Kegged: IPA, Saison, Hoppy Brown Ale

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Re: Ginger
« Reply #11 on: August 25, 2010, 03:15:54 PM »
fresh, grated
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Offline hopaddicted

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Re: Ginger
« Reply #12 on: August 25, 2010, 04:05:34 PM »
Thanks, think I am going to do a pilsner base, lightly hopped (just for bitterness), with a clean lager yeast. I'll have to formulate this weekend, not sure if I am going to do a small or full size batch. Maybe I'll do full batch and separate into smaller batches in the secondary for an experiment of dry seasoning to try different dosings.

Any experience with adding it to the secondary?
Primary: Lambic
Secondary: Oktoberfest, German Pilsner, Double IPA,
In Bottles: Lucknow IPA clone, Rough Rider Brown Ale clone,
John Harvard Imperial Stout clone, Hoppy Amber, Witch's Brew (Habanero and Smoked Corn Small Ale), Porter, Dunkleweizen, Dry Stout, Irish Red Ale, American Maple Wheat Ale, Black Wit, Belgian style Wit, Belgian Golden Strong Ale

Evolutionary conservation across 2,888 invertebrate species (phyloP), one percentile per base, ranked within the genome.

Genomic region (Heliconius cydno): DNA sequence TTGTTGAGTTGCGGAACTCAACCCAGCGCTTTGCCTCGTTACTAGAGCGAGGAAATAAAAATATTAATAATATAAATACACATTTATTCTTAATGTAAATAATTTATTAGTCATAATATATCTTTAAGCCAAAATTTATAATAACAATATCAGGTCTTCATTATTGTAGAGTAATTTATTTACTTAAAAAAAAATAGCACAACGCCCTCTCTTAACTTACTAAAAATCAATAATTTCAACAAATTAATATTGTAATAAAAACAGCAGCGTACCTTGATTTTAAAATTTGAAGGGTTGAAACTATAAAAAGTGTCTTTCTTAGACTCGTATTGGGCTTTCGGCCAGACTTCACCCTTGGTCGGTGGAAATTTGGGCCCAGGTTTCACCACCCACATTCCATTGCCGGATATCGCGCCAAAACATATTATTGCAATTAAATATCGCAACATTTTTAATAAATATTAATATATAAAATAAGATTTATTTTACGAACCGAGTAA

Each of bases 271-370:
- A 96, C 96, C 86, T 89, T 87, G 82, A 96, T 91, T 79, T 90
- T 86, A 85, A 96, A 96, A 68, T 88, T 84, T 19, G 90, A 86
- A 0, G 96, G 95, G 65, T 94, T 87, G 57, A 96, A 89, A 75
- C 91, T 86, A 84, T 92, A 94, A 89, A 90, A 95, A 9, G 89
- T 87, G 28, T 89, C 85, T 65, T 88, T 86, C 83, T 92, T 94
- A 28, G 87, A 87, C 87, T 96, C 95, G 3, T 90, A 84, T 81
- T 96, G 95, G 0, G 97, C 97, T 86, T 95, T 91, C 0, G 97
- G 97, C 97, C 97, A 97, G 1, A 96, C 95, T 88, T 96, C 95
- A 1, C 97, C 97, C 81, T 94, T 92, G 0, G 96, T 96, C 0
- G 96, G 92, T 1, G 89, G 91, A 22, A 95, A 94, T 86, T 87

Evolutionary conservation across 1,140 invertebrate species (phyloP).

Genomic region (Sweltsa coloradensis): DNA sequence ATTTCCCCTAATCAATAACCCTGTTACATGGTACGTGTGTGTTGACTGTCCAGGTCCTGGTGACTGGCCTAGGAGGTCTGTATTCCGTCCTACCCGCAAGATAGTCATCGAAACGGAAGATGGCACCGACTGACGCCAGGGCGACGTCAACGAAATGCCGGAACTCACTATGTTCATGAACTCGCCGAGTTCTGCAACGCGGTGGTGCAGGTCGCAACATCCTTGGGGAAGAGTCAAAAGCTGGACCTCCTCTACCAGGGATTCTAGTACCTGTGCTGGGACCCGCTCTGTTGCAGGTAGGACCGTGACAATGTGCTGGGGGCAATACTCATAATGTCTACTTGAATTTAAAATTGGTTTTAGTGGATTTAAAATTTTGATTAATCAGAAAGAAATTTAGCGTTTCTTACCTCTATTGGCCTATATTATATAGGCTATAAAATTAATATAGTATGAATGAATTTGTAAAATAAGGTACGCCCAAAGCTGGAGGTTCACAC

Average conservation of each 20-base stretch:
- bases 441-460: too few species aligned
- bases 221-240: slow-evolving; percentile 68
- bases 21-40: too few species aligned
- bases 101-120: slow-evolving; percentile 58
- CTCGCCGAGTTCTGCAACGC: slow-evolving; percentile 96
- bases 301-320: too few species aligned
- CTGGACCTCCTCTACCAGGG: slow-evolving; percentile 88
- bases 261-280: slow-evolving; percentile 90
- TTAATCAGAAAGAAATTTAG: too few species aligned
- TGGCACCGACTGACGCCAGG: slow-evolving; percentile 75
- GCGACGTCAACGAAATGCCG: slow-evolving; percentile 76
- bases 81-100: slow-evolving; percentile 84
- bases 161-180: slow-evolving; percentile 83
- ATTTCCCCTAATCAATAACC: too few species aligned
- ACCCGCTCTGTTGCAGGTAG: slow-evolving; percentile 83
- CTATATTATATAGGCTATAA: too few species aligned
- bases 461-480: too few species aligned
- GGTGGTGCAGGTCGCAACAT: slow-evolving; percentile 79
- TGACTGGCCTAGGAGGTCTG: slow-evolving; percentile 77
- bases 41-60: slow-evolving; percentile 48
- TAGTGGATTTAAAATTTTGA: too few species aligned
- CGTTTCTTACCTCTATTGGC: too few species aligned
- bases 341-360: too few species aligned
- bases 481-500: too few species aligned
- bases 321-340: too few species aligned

Kegged: IPA, Saison, Hoppy Brown Ale

Offline hopaddicted

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Re: Ginger
« Reply #13 on: August 25, 2010, 04:28:41 PM »
With just a hint of 20L crystal.
Primary: Lambic
Secondary: Oktoberfest, German Pilsner, Double IPA,
In Bottles: Lucknow IPA clone, Rough Rider Brown Ale clone,
John Harvard Imperial Stout clone, Hoppy Amber, Witch's Brew (Habanero and Smoked Corn Small Ale), Porter, Dunkleweizen, Dry Stout, Irish Red Ale, American Maple Wheat Ale, Black Wit, Belgian style Wit, Belgian Golden Strong Ale
Kegged: IPA, Saison, Hoppy Brown Ale

Offline richardt

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Re: Ginger
« Reply #14 on: August 26, 2010, 01:33:28 AM »
Fresh, Candied Ginger:

Fresh ginger root from the produce section.
Peel it with a spoon or grater.
Slice med-thin (resembles kettle-style potato chips)
Cook in water for 20 min or so.
Pour off water (removes a lot of the harshness and moderates the spiciness/heat)
Add sugar.
Add a little water back to help dissolve the sugar
Cook on low heat for 20 min or so.  Stir occasionally to prevent scorching.

Place the candied ginger in a nylon mesh bag.
Place the bag in the boil kettle for the last 15 minutes of the boil for flavor.
Great in a Saison.  Flavor was gentle, subtle.  Peppery heat seemed to come from the yeast, not the ginger.